BILLS PASSED BY THE LEGISLATURE OF 1929 AND
VETOED BY GOVERNOR RITCHIE AND HIS
REASONS IN EACH CASE FOR THE SAME.
THE TOTAL NUMBER OF BILLS VETOED IS 58.
(All of these bills were vetoed by the Governor after the ad-
journment of the Legislature, either having been pre-
sented to him after the adjournment of the Legislature
or not in sufficient time, to require executive action be-
fore adjournment. )
COMPULSORY MENTAL EXAMINATION OF
PERSONS INDICTED FOR MURDER.
(Chapter 371, House Bill 496)
The principal purpose of this bill is to furnish a substitute
for the battles between alienists which play so prominent a
part in many modern trials for murder, and which have been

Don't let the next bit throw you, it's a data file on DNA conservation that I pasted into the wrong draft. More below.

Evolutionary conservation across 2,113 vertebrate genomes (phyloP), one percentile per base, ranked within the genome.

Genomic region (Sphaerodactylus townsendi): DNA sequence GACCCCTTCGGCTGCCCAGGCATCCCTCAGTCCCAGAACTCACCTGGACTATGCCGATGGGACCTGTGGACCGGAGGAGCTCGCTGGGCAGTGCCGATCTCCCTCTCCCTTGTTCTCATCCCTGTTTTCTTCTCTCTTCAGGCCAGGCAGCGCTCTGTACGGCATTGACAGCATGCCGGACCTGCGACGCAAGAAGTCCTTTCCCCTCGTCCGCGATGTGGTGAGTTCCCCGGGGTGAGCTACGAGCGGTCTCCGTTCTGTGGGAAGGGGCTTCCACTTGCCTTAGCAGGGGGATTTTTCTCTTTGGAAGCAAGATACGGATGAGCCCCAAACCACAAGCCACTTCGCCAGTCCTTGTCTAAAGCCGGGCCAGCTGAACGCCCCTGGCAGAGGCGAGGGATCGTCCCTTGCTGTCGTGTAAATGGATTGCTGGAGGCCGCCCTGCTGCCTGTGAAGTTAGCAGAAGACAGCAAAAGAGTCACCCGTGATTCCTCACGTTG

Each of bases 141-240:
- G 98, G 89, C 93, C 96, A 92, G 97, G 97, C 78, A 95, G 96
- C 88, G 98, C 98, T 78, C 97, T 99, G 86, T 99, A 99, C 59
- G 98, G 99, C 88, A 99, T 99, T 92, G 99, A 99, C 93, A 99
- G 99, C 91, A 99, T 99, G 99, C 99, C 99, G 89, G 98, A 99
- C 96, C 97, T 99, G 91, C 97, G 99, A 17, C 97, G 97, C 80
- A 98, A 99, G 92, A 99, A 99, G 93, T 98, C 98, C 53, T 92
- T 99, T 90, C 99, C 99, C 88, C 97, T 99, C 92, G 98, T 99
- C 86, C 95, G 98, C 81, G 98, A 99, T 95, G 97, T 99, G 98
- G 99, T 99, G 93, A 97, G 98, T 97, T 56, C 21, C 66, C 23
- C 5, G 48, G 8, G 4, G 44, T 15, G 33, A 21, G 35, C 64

the subject of so much just criticism. Certainly this is a de-
sirable and praiseworthy object, and it is with considerable
regret that I find certain features in the bill which I think
require me to veto it.
The bill provides that every person indicted for the crime
of murder in any degree shall be examined by the Psychia-
tric Committee of the State Board of Mental Hygiene in
order to determine such person's mental condition and the
existence of any mental disease or defect. The Psychiatric
Committee is required to file with the Clerk of the Court a
full report of its investigation, which shall be accessible to the
Court, the State's Attorney and the attorney for the accused,
and the members of the Committee are further required to
testify at the trial of the case upon the matters contained in
This would result in injecting the question of insanity into
every trial for murder in Baltimore City or in any of the coun-
ties of the State, even though neither the State nor the de-
fense desired to raise that issue. I am advised that in Balti-